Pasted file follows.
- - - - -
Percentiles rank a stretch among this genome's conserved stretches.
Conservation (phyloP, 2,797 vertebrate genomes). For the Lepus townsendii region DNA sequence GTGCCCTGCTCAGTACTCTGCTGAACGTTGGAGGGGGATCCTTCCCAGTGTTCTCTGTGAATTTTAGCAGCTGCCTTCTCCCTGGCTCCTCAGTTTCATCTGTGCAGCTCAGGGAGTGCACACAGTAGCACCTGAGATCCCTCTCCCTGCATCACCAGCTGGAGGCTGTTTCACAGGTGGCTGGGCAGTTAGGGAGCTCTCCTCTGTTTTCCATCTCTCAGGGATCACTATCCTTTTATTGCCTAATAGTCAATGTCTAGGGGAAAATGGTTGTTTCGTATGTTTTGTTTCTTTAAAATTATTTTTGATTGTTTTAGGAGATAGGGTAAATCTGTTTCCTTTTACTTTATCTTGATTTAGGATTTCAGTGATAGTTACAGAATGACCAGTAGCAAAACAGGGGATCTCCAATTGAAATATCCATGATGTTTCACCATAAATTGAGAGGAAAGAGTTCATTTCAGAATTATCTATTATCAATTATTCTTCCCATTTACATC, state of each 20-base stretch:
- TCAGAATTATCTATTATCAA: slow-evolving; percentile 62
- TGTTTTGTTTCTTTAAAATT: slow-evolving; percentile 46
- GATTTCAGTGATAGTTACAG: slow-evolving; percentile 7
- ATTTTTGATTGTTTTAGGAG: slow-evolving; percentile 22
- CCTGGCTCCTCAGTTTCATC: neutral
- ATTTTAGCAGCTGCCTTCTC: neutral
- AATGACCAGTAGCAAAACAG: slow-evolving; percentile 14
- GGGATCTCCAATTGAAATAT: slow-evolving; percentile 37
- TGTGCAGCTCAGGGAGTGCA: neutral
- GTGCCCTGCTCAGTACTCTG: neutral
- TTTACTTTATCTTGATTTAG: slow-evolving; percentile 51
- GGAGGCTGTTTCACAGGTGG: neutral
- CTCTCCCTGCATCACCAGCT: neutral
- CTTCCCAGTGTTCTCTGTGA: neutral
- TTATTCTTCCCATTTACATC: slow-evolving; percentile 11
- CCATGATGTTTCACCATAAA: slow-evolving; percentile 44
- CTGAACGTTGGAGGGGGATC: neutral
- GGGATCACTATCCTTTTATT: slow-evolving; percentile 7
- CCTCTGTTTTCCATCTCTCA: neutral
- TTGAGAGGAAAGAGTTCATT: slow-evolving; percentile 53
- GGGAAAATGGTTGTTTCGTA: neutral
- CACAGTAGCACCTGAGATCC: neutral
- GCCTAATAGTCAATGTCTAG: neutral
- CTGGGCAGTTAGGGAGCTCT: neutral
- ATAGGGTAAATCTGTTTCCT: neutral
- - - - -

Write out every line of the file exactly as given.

Percentiles rank a stretch among this genome's conserved stretches.
Conservation (phyloP, 2,797 vertebrate genomes). For the Lepus townsendii region DNA sequence GTGCCCTGCTCAGTACTCTGCTGAACGTTGGAGGGGGATCCTTCCCAGTGTTCTCTGTGAATTTTAGCAGCTGCCTTCTCCCTGGCTCCTCAGTTTCATCTGTGCAGCTCAGGGAGTGCACACAGTAGCACCTGAGATCCCTCTCCCTGCATCACCAGCTGGAGGCTGTTTCACAGGTGGCTGGGCAGTTAGGGAGCTCTCCTCTGTTTTCCATCTCTCAGGGATCACTATCCTTTTATTGCCTAATAGTCAATGTCTAGGGGAAAATGGTTGTTTCGTATGTTTTGTTTCTTTAAAATTATTTTTGATTGTTTTAGGAGATAGGGTAAATCTGTTTCCTTTTACTTTATCTTGATTTAGGATTTCAGTGATAGTTACAGAATGACCAGTAGCAAAACAGGGGATCTCCAATTGAAATATCCATGATGTTTCACCATAAATTGAGAGGAAAGAGTTCATTTCAGAATTATCTATTATCAATTATTCTTCCCATTTACATC, state of each 20-base stretch:
- TCAGAATTATCTATTATCAA: slow-evolving; percentile 62
- TGTTTTGTTTCTTTAAAATT: slow-evolving; percentile 46
- GATTTCAGTGATAGTTACAG: slow-evolving; percentile 7
- ATTTTTGATTGTTTTAGGAG: slow-evolving; percentile 22
- CCTGGCTCCTCAGTTTCATC: neutral
- ATTTTAGCAGCTGCCTTCTC: neutral
- AATGACCAGTAGCAAAACAG: slow-evolving; percentile 14
- GGGATCTCCAATTGAAATAT: slow-evolving; percentile 37
- TGTGCAGCTCAGGGAGTGCA: neutral
- GTGCCCTGCTCAGTACTCTG: neutral
- TTTACTTTATCTTGATTTAG: slow-evolving; percentile 51
- GGAGGCTGTTTCACAGGTGG: neutral
- CTCTCCCTGCATCACCAGCT: neutral
- CTTCCCAGTGTTCTCTGTGA: neutral
- TTATTCTTCCCATTTACATC: slow-evolving; percentile 11
- CCATGATGTTTCACCATAAA: slow-evolving; percentile 44
- CTGAACGTTGGAGGGGGATC: neutral
- GGGATCACTATCCTTTTATT: slow-evolving; percentile 7
- CCTCTGTTTTCCATCTCTCA: neutral
- TTGAGAGGAAAGAGTTCATT: slow-evolving; percentile 53
- GGGAAAATGGTTGTTTCGTA: neutral
- CACAGTAGCACCTGAGATCC: neutral
- GCCTAATAGTCAATGTCTAG: neutral
- CTGGGCAGTTAGGGAGCTCT: neutral
- ATAGGGTAAATCTGTTTCCT: neutral